Yves Saint Laurent: The perfection of style

Elizabeth Proffitt | Contributing Writer

This article was originally posted July 2017

The timeless style and grace of Yves Saint Laurent is on show at The Virginia Museum of Fine Arts in Richmond until Aug. 27.

The collection on show is picked from the Fondation Pierre Bergé—Yves Saint Laurent and other private collections. It features over 100 ready to wear garments, some of which have never been publicly seen before.

The exhibit opens with a simple quote from Saint Laurent in 1982, that sums up the purpose of the exhibit, “I am no longer concerned with sensation and innovation, but with the perfection of my style.”

The exhibit begins by recounting his childhood and showcasing his artistic genius from an early age. Saint Laurent’s journals and various colorful sketches show that even at a young age he had a very specific style that transcends his brand even today.

Saint Laurent began his journey into the world of fashion at The House of Dior. He began with mundane tasks and quickly rose through the ranks and ended up head designer at Dior at 21. He designed six collections with Dior some of which is on show in this exhibit.

Earning the name the Beatnik Courtier with this collection, it involves various earthy shades of velvet and leather and is characterized by wide-brimmed hats with long feathers and Victorian era inspired shoes.

After his departure from The House of Dior, Saint Laurent’s tastes began to include international inspiration. His clothes took on Spanish and Russian influences with fur hats, fringe and peasant blouses.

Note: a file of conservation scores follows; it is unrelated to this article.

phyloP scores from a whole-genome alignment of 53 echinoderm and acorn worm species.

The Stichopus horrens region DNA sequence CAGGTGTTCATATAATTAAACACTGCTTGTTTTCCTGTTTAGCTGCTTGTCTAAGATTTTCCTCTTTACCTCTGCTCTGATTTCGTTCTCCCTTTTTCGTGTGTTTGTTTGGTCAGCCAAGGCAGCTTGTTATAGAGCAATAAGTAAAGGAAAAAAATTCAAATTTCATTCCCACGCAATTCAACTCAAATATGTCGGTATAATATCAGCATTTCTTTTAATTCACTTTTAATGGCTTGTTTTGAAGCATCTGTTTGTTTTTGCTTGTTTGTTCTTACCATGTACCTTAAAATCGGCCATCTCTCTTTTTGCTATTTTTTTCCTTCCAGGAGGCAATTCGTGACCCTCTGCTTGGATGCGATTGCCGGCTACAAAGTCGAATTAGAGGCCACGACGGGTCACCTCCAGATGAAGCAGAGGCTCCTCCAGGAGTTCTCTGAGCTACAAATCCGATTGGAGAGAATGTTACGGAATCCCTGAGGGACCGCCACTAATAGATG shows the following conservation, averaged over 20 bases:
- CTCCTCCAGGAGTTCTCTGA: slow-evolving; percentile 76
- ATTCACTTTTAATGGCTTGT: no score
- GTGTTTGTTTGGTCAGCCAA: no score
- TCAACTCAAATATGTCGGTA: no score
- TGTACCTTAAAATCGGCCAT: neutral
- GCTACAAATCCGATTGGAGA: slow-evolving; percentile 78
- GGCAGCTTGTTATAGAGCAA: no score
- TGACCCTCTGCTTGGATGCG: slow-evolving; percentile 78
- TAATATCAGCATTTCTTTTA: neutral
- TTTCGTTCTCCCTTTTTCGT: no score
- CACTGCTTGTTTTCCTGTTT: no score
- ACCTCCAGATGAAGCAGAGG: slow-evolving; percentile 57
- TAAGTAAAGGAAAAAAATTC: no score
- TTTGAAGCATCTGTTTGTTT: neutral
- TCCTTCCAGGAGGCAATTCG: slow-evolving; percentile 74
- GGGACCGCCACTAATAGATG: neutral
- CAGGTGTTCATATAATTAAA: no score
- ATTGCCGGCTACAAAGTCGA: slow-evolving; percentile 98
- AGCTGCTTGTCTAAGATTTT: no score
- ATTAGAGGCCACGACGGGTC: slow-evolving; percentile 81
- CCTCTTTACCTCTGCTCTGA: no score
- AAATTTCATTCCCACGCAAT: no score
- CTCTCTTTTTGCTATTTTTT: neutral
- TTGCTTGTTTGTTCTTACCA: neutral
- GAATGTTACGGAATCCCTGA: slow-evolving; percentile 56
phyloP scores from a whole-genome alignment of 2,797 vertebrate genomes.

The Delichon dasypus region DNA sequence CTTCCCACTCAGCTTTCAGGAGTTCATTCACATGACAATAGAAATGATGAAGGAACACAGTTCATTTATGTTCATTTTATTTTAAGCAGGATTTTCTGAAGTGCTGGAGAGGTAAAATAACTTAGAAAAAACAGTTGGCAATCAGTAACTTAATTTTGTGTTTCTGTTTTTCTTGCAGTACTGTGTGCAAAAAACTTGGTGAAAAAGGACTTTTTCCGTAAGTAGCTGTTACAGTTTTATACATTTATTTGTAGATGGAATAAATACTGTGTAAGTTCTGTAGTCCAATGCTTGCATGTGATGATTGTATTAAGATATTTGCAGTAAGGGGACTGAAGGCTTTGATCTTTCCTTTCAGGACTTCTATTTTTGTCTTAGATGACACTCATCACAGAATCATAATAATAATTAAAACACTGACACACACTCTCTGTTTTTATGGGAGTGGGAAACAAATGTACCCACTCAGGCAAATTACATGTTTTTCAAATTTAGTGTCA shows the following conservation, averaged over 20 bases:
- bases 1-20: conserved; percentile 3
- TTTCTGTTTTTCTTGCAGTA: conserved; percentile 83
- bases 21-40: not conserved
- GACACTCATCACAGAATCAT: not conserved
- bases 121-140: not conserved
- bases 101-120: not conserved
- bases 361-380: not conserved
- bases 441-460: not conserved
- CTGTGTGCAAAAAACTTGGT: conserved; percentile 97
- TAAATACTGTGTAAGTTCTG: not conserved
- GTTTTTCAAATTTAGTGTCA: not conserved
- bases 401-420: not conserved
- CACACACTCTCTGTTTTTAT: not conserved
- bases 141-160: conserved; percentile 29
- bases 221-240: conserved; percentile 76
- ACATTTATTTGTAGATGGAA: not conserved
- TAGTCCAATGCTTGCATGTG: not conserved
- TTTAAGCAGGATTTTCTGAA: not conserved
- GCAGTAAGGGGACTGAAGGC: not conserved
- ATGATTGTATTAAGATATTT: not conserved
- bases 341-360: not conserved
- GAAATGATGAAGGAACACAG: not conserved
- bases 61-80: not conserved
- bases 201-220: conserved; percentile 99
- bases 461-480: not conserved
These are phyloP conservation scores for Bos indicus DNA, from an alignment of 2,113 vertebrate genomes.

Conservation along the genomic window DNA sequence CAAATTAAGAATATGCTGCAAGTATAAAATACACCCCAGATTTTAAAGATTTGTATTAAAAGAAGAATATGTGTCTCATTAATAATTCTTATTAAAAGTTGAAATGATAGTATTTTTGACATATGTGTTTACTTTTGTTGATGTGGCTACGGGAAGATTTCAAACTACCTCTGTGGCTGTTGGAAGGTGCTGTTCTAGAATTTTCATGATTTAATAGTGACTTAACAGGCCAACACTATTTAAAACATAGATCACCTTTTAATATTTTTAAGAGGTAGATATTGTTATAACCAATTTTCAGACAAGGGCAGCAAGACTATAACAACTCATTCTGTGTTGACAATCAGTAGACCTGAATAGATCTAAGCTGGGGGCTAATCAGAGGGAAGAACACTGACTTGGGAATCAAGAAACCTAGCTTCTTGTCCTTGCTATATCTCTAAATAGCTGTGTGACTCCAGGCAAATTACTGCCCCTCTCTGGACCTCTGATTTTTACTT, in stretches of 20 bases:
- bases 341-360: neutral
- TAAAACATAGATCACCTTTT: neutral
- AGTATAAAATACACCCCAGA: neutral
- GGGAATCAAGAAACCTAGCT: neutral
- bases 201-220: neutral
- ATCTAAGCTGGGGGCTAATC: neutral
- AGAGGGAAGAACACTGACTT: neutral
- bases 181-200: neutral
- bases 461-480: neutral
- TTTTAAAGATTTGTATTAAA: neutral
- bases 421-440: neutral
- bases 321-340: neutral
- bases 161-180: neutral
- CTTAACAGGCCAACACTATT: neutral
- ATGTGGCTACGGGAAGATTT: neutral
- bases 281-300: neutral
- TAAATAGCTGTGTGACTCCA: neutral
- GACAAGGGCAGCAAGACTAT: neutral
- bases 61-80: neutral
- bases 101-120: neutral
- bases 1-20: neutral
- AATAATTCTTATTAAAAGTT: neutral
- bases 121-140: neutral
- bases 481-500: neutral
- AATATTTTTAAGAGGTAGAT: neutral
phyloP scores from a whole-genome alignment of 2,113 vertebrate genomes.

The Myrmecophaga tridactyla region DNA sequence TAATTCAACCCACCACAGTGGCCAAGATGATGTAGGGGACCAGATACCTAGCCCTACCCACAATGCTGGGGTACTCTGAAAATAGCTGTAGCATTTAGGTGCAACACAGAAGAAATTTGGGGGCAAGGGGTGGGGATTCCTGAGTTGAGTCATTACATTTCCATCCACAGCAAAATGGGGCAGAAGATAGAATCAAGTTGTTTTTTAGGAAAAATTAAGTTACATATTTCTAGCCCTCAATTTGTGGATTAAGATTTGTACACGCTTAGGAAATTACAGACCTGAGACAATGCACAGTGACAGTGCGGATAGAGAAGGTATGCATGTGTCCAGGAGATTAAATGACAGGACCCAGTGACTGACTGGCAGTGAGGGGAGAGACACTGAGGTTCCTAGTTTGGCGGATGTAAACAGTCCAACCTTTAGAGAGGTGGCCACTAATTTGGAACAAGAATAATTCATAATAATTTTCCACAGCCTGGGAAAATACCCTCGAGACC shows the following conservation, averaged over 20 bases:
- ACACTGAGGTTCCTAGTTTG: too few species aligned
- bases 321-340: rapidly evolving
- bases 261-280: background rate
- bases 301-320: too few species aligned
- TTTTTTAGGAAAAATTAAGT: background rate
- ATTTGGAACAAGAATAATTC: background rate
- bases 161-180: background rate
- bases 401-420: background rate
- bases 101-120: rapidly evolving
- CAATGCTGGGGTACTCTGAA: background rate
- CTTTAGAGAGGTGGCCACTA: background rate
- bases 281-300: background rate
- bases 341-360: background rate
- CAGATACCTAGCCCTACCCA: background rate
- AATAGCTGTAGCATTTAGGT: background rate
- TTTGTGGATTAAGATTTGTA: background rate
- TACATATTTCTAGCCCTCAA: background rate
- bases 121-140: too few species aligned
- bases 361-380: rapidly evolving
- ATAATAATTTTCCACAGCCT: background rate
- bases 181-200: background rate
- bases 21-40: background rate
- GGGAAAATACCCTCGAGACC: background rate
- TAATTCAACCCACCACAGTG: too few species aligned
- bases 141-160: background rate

The exhibit also includes personal photographs, as well as magazine advertisements from the 1977-78 releases of his famous perfume Opium, lie under glass next to his sketches for the bottle designs of his product.

The '80s and '90s were a troubled although the creative time for the designer. He created one of his most memorable dresses in the early eighties, the black velvet dress with the big pink satin bow on the back.

The exhibit also features a glimpse into Saint Laurent’s creative process with various working sketches of some of his most famous pieces, as well as fabric swatches for his collections. One can see his creativity grow and evolve through the years because each board of sketches and swatches is marked with the year it was created.

The rest of the exhibit is less chronological. Instead, the organization is completely color-blocked, with a section for every color of the rainbow. Each section is cohesive and dramatic, highlighted by large boards of Saint Laurent’s fabric swatches for each color collection.

While each collection of dresses was similar in color, every piece pulled from different sources of inspiration. The looks range from gold two pieces ensembles and silk capes to elaborate ball gowns inspired by bygone eras.

The most striking section in this part of the exhibit is the warm-toned red section. This section contains dramatic fiery red dresses, some draped and some with intricately placed red fabric flowers. The showstopper of this section, however, isn’t even red, but a black velvet dress with a warm-toned yellow cape that still contributes to the cohesion of the section without being the same.

A case of Saint Laurent’s jewelry glitters in the center of the flowing gowns, with ornate gold pieces sure to stand out on the runway. The designer’s jewelry is as flamboyant as his clothes, never shying away from colorful gems and classic inspiration pulled from ancient Greek and African art.

The grand finale of this exhibit is a floral-print silk damask wedding dress. The dress is paired with a sheer floor-length drop veil and an ornate heart-shaped necklace with red beading. While Saint Laurent isn’t typically known for his wedding dresses, this piece exudes the special elegance and structural interest that he’s known for.

"The Perfection of Style" gives an intimate picture of Yves Saint Laurent as a designer and as a human being, it showcases his genius as well as his personal journey through life and through style.